The green industry of cannabis is reporting a lot of red this year. Even the second phase of legalization didn’t provide a boost to the cannabis industry.
If you bought Cannabis stocks and are watching in horror as they plunge, you might find the numbers from three big players even more nightmarish.
Statistics from Canopy Growth (TSX:WEED)(NYSE:WEED), Aurora Cannabis (TSX:ACB)(NYSE:ACB), and Aphria (TSX:APHA)(NYSE:APHA) have seen some truly abysmal numbers this year.
A lot of these numbers can be associated with the industry’s downfall in general. But whether it’s the company’s weaknesses or the industry’s bad image, the result is bad news for investors.
Largest cannabis company
With the current market cap of $6.54 billion, Canopy Growth is still the largest marijuana company in the country. Until April 2019, it was the largest in the world, but the company’s market cap came crashing down and has been falling ever since.
Canopy reached its peak market cap in the latter half of April 2019, hitting almost $22.9 billion. That’s depreciation of more than 70% in just seven months.
The market cap has been cut down to half in only two months — a grim but astounding statistic, especially coming from the market leader in the sector that doubled investors’ money in a single year.
The most beaten-down stock
Aurora, another market leader in the green pot industry, is continually showing up in red for investors. This $3.15 billion cannabis giant adopted a strategy of aggressive acquisitions.
But the method Aurora chose to fund its assets has been questioned by experts, and with good reason. The company diluted so much that the current number of outstanding Aurora shares is more than a billion.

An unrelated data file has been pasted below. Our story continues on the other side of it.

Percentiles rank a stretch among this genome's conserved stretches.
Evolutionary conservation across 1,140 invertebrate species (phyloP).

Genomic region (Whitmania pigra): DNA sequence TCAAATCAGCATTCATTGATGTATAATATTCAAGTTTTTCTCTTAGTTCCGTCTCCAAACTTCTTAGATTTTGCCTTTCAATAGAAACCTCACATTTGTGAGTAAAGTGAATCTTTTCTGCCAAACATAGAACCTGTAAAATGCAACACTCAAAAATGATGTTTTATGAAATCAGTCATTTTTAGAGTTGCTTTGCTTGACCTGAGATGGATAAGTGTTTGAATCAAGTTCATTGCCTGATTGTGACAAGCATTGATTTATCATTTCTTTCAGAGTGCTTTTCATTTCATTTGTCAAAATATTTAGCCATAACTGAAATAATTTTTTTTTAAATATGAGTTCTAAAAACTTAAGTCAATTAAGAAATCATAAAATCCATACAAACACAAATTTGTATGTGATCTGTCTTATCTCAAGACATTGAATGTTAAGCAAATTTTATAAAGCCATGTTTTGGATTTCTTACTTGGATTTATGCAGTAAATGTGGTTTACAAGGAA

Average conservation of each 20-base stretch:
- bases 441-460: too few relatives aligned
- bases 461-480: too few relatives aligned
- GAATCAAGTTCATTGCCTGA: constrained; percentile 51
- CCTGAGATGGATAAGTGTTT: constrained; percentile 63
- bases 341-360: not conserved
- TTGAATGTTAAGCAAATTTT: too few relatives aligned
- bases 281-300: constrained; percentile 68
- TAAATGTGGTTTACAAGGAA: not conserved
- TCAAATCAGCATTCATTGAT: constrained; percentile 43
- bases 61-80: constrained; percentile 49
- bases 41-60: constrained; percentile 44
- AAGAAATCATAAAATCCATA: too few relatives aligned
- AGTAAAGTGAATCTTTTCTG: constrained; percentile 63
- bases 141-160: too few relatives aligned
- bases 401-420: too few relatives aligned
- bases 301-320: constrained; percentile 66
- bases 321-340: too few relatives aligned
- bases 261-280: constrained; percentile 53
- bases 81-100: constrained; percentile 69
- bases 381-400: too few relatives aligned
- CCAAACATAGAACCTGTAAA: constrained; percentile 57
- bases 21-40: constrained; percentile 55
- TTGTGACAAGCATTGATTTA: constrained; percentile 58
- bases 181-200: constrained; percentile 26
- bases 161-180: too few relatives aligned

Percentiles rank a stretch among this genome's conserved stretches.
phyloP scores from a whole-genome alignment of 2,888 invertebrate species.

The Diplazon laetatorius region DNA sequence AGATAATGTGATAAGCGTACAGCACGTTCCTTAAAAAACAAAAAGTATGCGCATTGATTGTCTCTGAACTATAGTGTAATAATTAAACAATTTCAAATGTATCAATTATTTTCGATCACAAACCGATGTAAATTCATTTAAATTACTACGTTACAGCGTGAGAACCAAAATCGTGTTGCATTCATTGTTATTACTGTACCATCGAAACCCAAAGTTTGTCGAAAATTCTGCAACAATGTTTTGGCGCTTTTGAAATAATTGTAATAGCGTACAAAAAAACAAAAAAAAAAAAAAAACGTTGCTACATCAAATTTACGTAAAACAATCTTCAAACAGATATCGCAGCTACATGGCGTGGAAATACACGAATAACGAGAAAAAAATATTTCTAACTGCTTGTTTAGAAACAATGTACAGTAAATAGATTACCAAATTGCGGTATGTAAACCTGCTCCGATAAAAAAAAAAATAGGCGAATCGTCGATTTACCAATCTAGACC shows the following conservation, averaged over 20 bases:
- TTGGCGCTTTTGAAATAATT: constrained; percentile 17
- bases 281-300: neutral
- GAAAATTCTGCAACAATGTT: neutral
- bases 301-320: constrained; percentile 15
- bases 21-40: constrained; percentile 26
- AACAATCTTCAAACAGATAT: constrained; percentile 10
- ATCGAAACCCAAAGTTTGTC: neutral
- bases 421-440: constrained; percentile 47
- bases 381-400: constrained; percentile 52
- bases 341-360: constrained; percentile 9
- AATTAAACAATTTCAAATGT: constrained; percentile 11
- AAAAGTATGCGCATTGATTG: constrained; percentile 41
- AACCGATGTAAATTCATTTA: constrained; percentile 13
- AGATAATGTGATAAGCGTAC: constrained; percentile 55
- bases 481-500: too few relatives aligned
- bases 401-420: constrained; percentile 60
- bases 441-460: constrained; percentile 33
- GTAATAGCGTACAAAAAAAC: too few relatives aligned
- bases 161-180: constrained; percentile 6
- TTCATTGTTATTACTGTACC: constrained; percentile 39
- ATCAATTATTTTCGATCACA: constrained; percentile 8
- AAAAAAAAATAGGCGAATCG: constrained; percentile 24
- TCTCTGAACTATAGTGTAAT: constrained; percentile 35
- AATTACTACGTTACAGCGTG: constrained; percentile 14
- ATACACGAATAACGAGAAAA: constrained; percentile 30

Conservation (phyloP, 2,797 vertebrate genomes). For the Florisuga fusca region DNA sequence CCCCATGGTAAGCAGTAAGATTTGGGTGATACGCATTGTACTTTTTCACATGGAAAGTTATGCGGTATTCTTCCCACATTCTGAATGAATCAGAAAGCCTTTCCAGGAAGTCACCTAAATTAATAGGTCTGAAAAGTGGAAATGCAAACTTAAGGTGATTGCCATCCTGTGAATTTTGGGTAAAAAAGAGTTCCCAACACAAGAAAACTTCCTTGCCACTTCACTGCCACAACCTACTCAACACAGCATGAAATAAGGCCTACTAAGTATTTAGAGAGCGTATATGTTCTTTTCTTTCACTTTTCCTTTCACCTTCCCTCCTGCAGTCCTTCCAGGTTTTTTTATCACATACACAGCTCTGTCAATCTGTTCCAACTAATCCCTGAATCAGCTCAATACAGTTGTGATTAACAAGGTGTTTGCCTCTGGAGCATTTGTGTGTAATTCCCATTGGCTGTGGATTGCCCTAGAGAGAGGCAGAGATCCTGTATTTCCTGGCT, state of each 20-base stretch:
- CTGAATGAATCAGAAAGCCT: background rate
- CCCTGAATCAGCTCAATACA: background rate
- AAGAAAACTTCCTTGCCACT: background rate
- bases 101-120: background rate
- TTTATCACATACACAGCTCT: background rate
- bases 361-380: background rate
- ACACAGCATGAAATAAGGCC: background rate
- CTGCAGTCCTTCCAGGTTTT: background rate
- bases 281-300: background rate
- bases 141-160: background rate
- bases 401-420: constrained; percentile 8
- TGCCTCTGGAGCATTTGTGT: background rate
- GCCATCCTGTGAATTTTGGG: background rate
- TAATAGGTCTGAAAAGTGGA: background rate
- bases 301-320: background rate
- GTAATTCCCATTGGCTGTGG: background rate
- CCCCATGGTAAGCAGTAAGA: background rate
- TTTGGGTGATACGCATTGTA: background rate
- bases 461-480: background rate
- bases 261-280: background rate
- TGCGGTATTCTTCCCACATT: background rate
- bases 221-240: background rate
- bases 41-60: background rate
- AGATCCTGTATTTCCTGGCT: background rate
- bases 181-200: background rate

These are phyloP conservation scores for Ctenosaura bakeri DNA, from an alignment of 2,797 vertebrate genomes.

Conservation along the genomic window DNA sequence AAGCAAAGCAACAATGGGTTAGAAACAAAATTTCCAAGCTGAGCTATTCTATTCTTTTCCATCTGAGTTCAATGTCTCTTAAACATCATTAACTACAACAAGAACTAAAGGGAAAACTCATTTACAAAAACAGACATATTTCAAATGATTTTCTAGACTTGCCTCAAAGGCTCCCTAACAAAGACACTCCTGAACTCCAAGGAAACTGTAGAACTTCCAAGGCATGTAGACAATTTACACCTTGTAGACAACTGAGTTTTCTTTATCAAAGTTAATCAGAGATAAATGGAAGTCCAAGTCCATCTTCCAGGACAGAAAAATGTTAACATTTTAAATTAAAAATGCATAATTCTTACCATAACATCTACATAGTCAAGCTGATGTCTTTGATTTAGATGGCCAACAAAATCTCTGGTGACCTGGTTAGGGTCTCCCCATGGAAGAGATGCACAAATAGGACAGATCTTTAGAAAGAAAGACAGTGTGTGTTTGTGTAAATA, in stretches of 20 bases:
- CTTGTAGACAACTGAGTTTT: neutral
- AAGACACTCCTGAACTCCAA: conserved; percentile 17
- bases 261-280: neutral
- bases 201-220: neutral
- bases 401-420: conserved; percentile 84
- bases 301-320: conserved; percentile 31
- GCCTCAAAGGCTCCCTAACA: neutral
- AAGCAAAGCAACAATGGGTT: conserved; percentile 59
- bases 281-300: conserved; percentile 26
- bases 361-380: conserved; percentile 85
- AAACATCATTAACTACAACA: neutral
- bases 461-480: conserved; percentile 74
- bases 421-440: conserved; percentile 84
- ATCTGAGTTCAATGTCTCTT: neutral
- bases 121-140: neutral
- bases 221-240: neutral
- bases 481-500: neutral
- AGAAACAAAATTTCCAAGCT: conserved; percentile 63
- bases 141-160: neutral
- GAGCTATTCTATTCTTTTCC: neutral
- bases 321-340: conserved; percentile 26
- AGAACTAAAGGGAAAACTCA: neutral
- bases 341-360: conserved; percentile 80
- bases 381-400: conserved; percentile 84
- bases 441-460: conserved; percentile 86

This dilution is one of the reasons why the company has traded in the single digits for most of its lifetime. The current market value of the company is $3 per share at writing.
This share price translates to a disastrous decrease of almost 62.5% from the same time this year and a 77% decrease from the yearly high.
Aphria has been considered one of the underdogs of the industry, yet it has shown remarkable potential. The Q1 results last month represented a second consecutive quarter of positive numbers. It’s remarkable given the overall condition of the industry.
However, even the better-than-expected quarterly earnings didn’t stop Aphria from sinking with the ship. The market value is down almost 20% since the quarterly report and nearly 65% from the yearly high.
While Aphria might seem a better choice compared to the rest of the bunch, the fact remains that its stats are just as jaw-dropping as that of the industry leaders.
If we judge by the numbers, it wouldn’t be incorrect to say that the country’s cannabis industry is falling apart. But more factors are driving the industry down than the companies’ failure to deliver.
The restrictions and delays by the licensing bodies, an unregulated black market, and the overall negative momentum are all responsible too.
There may still be a silver lining, however. The true potential of the second wave of legalization is yet to be seen. If the companies can create a decent presence in the cannabis products industry, they could flourish, and investors may capitalize on buying into the companies when the market values are an all-time low.
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Fool contributor Adam Othman has no position in any of the stocks mentioned.
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